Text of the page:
Poached Pears

Poached Pears

This is another recipe I borrowed from Caroline over at The Wanna be Country Girl, who in turn got it from David Leibovitz, one of my favourite chefs.  I may have borrowed a few of his recipes myself on a few occasions.

Poached Pears

Fall is the time for apples and pears, and delicate pears lend themselves well to a gentle poaching. So cut up 4 firm, ripe pears.  These are Bartletts, I think — I got them at Costco.  They could be Anjou. There was a big pile and they were all messed around, and I’m not that good at fruit identification. Quarter, core, and peel the pear pieces and plop them in a large saucepan.

Poached Pears

Slide in 1 sliced lemon, 2 teaspoons vanilla extract, and 1 1/3 cups granulated sugar. Pour 1 quart (1 litre) water over the fruit.

Poached Pears

Cut a square of parchment paper, fold it into quarters, and cut a hole from the centre.

Poached Pears

So when it’s unfolded you have a hole in the middle.  This will let the steam out.

Poached Pears

Tuck the parchment paper into the saucepan and bring the fruit to a simmer for 25 minutes.

Poached Pears

Then I removed the fruit to cool slightly and turned up the heat on the remaining liquid to reduce it to a syrup.

Poached Pears

As we had clafoutis for dessert that night, we let the pears cool and had them for breakfast the next day, with their own syrup and a daub of whipped cream.

Poached Pears

Amazing on top of pancakes!  Try the pears in sandwiches and salads, too.

Poached Pears

Advertisements

Pineapple Corer – A perfect gift

I know what you’re thinking.  A pineapple corer is some elaborate gadget that you don’t really need.

I was like you.  Then my mother-in-law, knowing my obsession with fresh fruit (seriously, offer me a plate of cut fruit and a plate of chocolate and I’ll take the fruit every time and eat myself sick), gave me one for Christmas a few years ago.

HOLY SMOKES.  This is the best thing ever.

Normally when cutting a pineapple you slice off the outer skin, then you either cut the fruit away from the core or you manhandle your way into cutting through the core and you cut it away after.  This little gadget does away with the core all together.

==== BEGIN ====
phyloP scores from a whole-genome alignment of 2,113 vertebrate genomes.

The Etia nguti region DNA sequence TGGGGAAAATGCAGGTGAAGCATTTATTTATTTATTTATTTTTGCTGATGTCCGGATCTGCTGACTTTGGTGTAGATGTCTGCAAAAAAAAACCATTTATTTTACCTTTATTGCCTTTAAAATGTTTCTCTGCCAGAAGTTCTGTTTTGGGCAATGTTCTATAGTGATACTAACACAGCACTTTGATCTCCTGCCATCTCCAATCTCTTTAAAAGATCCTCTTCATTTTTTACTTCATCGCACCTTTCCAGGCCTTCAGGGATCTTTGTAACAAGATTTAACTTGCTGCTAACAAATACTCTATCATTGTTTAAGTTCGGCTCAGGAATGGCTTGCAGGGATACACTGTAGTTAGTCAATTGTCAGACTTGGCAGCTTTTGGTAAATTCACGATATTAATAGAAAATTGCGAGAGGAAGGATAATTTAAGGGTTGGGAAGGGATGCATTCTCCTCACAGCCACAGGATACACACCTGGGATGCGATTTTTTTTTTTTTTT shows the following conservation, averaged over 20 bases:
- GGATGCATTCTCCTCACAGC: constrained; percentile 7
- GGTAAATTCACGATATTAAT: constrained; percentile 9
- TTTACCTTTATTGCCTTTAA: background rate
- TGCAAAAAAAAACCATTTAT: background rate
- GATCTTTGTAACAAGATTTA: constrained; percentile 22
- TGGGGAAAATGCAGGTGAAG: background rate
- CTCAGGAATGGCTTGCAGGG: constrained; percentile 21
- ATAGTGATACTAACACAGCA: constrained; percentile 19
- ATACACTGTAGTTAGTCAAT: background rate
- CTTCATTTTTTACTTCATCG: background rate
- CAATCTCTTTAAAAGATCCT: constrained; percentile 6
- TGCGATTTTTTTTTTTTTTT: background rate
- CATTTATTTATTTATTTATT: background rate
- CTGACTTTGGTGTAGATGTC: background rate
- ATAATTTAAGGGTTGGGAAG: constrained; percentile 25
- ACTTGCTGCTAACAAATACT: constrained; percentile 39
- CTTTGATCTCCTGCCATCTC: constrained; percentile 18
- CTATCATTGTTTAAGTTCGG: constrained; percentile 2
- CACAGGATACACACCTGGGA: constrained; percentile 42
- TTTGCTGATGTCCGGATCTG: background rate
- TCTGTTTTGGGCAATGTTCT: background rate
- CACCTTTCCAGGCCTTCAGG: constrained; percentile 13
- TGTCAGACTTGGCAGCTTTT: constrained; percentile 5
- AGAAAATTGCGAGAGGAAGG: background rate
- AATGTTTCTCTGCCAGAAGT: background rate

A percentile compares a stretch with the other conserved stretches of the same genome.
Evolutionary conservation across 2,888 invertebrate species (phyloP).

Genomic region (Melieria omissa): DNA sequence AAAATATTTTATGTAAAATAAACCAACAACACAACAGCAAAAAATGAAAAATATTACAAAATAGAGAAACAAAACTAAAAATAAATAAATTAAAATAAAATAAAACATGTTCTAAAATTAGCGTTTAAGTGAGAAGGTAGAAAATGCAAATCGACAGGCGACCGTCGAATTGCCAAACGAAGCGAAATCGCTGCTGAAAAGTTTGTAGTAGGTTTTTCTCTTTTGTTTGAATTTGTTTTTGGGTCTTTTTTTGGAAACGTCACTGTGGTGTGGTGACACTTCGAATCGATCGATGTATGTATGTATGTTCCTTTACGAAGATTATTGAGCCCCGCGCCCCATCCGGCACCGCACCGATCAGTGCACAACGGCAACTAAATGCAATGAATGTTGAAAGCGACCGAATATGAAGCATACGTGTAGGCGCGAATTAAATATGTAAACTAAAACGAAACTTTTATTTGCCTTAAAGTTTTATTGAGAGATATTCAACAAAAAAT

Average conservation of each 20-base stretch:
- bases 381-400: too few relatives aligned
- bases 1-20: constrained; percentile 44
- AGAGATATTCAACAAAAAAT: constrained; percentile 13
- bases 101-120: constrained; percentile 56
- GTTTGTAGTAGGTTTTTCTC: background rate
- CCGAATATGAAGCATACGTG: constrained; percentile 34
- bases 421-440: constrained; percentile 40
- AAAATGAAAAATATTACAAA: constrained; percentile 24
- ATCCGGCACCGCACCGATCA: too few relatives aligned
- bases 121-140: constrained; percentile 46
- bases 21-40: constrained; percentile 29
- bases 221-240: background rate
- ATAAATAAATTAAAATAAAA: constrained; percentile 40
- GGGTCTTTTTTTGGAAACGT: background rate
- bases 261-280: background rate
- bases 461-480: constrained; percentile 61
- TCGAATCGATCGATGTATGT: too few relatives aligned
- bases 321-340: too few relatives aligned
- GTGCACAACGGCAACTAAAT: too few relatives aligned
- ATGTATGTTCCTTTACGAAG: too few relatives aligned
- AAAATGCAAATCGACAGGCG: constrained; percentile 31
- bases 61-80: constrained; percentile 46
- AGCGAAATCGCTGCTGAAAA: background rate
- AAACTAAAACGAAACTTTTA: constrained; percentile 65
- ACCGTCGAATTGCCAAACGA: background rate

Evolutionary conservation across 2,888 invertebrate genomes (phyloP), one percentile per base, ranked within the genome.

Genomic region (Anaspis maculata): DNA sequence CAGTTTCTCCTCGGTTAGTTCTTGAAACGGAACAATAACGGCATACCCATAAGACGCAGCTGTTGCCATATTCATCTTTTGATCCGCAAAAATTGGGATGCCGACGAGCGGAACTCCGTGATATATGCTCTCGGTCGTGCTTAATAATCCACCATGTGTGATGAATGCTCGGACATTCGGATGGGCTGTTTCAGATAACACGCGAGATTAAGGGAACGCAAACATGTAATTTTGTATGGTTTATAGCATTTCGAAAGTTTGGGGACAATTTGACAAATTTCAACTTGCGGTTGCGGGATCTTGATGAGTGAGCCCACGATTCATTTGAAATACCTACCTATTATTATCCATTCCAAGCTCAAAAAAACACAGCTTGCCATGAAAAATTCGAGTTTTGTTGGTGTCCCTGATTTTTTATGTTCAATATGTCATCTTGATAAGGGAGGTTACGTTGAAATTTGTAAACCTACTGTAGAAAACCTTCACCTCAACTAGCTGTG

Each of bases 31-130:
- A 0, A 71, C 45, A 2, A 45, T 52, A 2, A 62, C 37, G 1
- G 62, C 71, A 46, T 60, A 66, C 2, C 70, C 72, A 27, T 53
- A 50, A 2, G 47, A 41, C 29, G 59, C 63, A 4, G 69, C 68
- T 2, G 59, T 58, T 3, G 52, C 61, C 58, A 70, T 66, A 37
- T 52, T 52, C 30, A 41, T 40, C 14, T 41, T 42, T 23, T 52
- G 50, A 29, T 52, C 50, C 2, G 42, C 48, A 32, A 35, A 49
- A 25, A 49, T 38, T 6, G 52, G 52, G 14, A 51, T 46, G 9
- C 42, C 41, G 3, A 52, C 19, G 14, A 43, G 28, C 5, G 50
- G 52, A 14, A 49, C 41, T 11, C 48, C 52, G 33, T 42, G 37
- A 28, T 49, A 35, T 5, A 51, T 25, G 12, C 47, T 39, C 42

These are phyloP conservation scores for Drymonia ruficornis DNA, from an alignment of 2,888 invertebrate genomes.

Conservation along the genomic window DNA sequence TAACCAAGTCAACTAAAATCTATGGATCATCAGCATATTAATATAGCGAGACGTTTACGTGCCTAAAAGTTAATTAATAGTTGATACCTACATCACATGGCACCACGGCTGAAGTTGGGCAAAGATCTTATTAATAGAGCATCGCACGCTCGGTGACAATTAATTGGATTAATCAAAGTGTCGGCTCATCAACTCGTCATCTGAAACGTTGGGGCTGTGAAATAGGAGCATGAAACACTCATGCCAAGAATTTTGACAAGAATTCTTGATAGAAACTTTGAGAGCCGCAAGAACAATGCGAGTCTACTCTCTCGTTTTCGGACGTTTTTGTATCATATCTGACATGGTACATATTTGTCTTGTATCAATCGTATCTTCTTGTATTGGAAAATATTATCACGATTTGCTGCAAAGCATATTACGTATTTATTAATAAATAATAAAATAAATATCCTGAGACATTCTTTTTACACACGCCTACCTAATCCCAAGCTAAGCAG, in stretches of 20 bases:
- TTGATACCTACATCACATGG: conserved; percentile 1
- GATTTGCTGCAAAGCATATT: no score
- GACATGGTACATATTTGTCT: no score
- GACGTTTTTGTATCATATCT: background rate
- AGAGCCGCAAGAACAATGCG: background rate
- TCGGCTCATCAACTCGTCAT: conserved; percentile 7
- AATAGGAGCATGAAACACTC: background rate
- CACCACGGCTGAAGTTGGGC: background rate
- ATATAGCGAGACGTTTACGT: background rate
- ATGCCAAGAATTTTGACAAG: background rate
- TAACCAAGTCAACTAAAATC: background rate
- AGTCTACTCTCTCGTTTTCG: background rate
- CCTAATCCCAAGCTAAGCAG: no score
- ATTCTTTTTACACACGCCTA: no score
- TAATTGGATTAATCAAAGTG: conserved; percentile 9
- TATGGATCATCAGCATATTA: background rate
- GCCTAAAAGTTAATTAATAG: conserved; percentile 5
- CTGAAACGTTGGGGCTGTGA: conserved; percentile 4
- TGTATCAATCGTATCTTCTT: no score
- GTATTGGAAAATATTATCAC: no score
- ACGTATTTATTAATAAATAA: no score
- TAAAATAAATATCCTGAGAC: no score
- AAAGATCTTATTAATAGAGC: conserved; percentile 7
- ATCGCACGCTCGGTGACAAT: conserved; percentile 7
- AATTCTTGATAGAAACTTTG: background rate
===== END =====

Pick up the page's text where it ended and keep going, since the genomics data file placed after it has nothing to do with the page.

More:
Pick a nice large one with lots of leaves.  You can smell a good one by sniffing its bottom.  If it smells nice and fruity then it’s good.  You can leave less aromatic ones to ripen on the counter for a few days.  And in my experience, a wee bit of mould at the bottom is okay.

Simply cut off the top and bottom of your pineapple and set it in a pan to catch the juice.  You can leave the bottom on if you want to use the shell for something decorative but it’s a neater job if you cut it off.

Put the corer on top and start twisting it like a corkscrew.  The jagged teeth will bite in a circle around the core.

You can see the pineapple fruit start to feed itself through the little hole as you twist it further and further into the fruit.

The juice will start to bubble up around your cuts.  This is why you have the pan.

Keep twisting until you break through the bottom.

Lift the corer out of the pineapple shell.  It’ll make a lot of revolting sucking sounds.  It’s great.

The fruit has been cored and already sliced in a nice spiral for you.

You can just pop the handle off the corer.

Tip the corer upside down to get your spiral off.

Push the core out with your thumbs into the compost.  And you can drink all the juice you produced.

GENIUS.